One of the things we learn early in publishing is that you have to put the reader first. I don’t run navel-gazing minutiae about my daily life, tales of former amorous glory, nor base the blog on “selfies” (the word of the year, so quotation marks won’t be necessary). I present you with news, information, analysis and entertainment.

    I sell display advertising on the site, but I believe if you look objectively and compare us to some of the Savile Row bloggers or some of the fellow prep ones, or ASW where content can consist of items newly arrived in the online shop, is one of the least commercially driven sites as far as content goes.

    That said, I am planning a holiday gift guide, our first, as I recall, in our five years.

    I’m well aware there are curmudgeons and conspiracy theorists and every other sort of malcontent out there who think everything’s rigged and corrupt. “A man believes what he wants to believe,” as the saying goes.

    But there it is, from my keyboard to your eyes.

  9. I appreciate that. Thank you. I hope you understand, from a readers’ perspective, how useful such clarifications can be.

  10. Is AEV a troll built to lure the lurking, non-commenting readers into the comment section? As much as i dislike his comments, i still end up reading them all…

  11. I do hope that when the piece is published people understand that “Punk-Prep” as a fashion moment was really neither, but its own beast that used both items of clothing and lexicons purloined from both.

  12. @TCM. No – but, be careful with your use of “…” – people will be forced to assume that your comments are actually mine, written under your intials.

  13. Just landed in my inbox:

    “Hope everything is going well! One of my menswear brands, [XXXXX], would like to gift you a few pieces. What’s the best address to have the pieces sent to?”

    Look how overt it is. And I’m sure most of the time it works.

  14. I assume you had them forwarded to Fred in Brooklyn.

  15. @AEV-

    It was your use of the “dash” remember?


    Where/when was the term “punk-prep” coined? I don’t see the correlation. Punky Brewster maybe.

  16. “The Official Preppy Handbook” has a page on the punk-prep connection, so there is historical precedent. I believe DCG uses it to refer to the skull and crossbones stuff Rugby did a lot of, and the general irreverent attitude that guided Rugby through at least part of its existence. I was encouraged to take this tone/POV in some of the posts I did for the Rugby blog.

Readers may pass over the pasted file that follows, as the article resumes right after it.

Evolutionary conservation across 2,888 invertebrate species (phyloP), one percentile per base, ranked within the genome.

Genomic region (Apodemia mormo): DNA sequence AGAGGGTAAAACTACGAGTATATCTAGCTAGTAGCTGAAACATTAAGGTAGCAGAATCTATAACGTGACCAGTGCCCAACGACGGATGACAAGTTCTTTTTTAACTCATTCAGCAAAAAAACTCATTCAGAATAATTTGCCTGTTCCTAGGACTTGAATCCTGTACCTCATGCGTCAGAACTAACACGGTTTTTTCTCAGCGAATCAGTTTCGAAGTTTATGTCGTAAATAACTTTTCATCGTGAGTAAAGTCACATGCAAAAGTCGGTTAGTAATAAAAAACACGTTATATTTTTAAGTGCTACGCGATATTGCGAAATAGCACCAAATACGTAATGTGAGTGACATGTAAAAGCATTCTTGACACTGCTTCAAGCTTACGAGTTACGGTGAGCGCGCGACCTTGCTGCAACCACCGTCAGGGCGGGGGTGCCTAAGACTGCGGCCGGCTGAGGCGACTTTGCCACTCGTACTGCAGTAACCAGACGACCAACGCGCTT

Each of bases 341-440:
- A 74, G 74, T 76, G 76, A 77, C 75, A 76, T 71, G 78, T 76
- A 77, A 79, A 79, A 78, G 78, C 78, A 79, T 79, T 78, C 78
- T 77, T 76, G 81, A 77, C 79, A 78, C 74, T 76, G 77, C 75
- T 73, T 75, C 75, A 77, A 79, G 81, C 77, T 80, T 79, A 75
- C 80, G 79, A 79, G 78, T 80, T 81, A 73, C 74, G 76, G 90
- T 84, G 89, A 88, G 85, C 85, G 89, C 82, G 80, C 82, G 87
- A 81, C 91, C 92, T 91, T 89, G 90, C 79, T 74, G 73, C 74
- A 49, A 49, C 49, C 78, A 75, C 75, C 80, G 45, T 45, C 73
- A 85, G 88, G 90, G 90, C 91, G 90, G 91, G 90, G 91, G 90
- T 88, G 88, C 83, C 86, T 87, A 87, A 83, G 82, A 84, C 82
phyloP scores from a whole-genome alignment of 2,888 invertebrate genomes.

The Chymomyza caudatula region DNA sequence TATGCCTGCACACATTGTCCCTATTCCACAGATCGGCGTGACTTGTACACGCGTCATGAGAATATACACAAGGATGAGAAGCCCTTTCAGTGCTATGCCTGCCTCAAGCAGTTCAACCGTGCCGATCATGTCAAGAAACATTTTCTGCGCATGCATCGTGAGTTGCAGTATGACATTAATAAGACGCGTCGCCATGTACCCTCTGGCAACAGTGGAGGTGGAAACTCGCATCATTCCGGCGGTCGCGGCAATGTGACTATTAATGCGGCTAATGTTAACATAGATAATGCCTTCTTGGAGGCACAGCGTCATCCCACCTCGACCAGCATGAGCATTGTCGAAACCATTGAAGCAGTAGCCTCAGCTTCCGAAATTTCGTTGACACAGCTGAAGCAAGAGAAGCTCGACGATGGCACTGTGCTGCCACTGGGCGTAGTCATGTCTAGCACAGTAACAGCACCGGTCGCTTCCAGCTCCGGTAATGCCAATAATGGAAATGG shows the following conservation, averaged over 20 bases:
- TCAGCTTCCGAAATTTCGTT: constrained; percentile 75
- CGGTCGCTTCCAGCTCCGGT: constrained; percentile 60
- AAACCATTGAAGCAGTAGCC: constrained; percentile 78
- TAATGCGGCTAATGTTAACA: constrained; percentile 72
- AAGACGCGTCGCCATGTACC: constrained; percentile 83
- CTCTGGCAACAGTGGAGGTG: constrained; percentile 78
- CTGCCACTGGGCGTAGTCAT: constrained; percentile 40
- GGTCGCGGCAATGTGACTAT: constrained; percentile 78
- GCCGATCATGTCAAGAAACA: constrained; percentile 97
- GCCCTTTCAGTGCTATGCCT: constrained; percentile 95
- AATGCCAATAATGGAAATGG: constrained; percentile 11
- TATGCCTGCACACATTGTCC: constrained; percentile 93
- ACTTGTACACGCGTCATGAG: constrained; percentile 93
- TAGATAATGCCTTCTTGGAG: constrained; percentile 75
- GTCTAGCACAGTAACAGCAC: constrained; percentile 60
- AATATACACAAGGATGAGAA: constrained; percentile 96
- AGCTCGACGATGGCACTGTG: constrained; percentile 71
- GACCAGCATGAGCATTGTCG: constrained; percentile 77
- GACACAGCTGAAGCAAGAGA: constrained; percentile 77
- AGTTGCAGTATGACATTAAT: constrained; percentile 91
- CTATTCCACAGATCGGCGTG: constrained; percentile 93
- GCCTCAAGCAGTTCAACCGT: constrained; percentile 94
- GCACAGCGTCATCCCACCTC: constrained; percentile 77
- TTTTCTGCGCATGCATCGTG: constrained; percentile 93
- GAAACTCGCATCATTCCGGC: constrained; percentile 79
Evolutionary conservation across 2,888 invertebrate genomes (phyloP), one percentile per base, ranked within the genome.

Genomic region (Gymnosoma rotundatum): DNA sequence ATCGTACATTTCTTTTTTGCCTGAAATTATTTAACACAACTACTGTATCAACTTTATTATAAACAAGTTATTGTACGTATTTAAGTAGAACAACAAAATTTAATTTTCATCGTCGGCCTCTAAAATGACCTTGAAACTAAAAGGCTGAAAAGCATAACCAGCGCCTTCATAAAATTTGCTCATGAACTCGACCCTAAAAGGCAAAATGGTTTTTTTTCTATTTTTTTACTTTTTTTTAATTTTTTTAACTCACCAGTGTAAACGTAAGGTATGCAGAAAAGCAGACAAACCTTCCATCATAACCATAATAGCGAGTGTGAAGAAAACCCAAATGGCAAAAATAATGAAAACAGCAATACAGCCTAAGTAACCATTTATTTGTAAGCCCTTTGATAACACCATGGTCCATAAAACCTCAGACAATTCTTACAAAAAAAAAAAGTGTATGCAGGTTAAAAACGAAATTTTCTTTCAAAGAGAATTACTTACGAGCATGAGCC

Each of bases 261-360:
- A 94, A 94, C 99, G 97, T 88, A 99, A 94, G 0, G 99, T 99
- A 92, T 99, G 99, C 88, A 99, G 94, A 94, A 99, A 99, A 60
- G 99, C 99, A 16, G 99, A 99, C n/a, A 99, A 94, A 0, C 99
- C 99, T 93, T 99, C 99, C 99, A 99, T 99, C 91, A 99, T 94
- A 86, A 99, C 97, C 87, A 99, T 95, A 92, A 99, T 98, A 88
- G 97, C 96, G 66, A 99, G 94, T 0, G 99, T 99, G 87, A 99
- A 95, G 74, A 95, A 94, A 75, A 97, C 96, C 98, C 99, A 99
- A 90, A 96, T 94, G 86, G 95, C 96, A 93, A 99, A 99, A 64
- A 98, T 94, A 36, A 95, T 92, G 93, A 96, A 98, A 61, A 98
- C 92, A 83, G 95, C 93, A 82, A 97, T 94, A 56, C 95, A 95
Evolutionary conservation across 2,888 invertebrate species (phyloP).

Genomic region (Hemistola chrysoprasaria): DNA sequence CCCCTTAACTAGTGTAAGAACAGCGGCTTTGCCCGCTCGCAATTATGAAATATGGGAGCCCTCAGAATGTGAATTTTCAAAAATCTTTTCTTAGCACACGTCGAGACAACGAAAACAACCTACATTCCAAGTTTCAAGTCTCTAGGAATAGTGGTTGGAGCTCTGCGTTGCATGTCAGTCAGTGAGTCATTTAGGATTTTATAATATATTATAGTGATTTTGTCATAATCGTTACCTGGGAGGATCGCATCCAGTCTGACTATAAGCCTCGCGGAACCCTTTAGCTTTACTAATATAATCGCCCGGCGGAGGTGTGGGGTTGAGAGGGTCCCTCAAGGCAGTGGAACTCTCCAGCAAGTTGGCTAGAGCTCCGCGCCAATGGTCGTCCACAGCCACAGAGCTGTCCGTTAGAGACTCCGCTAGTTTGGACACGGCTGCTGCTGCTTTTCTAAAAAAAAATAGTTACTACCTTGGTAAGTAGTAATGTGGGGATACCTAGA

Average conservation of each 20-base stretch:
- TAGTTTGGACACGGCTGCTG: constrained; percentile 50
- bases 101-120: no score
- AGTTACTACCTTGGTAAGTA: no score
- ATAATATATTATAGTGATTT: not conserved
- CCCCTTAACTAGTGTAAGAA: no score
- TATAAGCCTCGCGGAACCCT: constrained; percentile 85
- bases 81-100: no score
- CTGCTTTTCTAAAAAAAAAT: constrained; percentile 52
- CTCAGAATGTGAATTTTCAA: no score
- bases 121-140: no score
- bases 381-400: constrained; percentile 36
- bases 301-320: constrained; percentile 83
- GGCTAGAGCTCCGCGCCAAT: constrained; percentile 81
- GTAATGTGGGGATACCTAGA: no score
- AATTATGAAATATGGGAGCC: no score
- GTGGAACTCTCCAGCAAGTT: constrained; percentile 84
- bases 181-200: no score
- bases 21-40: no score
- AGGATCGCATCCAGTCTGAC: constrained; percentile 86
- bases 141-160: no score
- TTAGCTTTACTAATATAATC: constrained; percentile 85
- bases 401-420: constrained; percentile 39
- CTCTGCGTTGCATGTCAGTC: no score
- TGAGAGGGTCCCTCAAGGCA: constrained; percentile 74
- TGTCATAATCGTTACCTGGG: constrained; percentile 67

17. 1. The (original) Preppy Handbook was pure satire
    2. The very brief piece on the punk-prep conenction contained therein described (and pictured) a (satirical) phenonmenon that is/was nothing like Rugby, Fred Egan Castleberry, Gant Rugger, or York Street
    3. The Skull and Crossbones motif was used for years by retailers like J. Press and Chipp….decades before Rugby aped it
    4. I think it’s safe to assume that if such a thing as punk-preps existed in the 70s/80s, they wouldn’t have had blogs (plus 10 other public platforms) where they posted pictures of themselves in gifted, trendy clothing

  18. To clarify, the preppy handbook is irreverent and spot-on:

    In black/white, either/or discussions online some people will dismiss it offhandedly as “satire” in a way of saying it’s invalid, inaccurate or irrelevant. These are probably the same people who were extremely confused in school by Swift’s “Modest Proposal.”

    There are also people out there who still don’t understand why their browser isn’t redirecting them to

  19. I personally met Ms. Birnbach at a book signing event and asked her, point blank, if it was satire. She replied, “Yes, of course…” – as if anyone who took it seriously was an idiot.

    I get the sense that she struggles with that fact as an author….especially one who tried to take advatage of the neo prep moment and write/sell a sequel…

    Regardless, my larger point is that the “punk-prep” profiled in the book is nothing at all like the neo-prep of today – it just isn’t.

  20. That’s hysterical that you didn’t trust your own exegesis of the tome and had to actually ask the author — and believed her!

  21. It was in the context of a larger, group conversation – at the time of the release of her last book – where a bunch of Georgetown students were asking her specific questions about the original one that made it clear they all took it way, way too seriously. I asked her the question to make a point and save the room for any more overwrought analysis…

    To be honest, I’ve never owned a copy of the book….though many of my friends did/do.

  22. @CC – I suppose Ms. Birnbach could have been engaging me in some sort of ironic verbal double-cross, but I think her (and most professional reviewers’) take on the book’s underpinnings has been clear for some time:

    NYTimes, 4/2010:

    “Ms. Birnbach, 52, insists that the first book was intended to gently mock prep-school culture. She says she was surprised by how many people took it so seriously.”

    Harvard Crimson, 4/1981:

    “…Although the “handbook” is a satirical attack at the preppy lifestyle. Birnbach said she is really “pro-preppy.” She feels, however, that the preppies “have to laugh at themselves.”

    LATimes, 8/1988: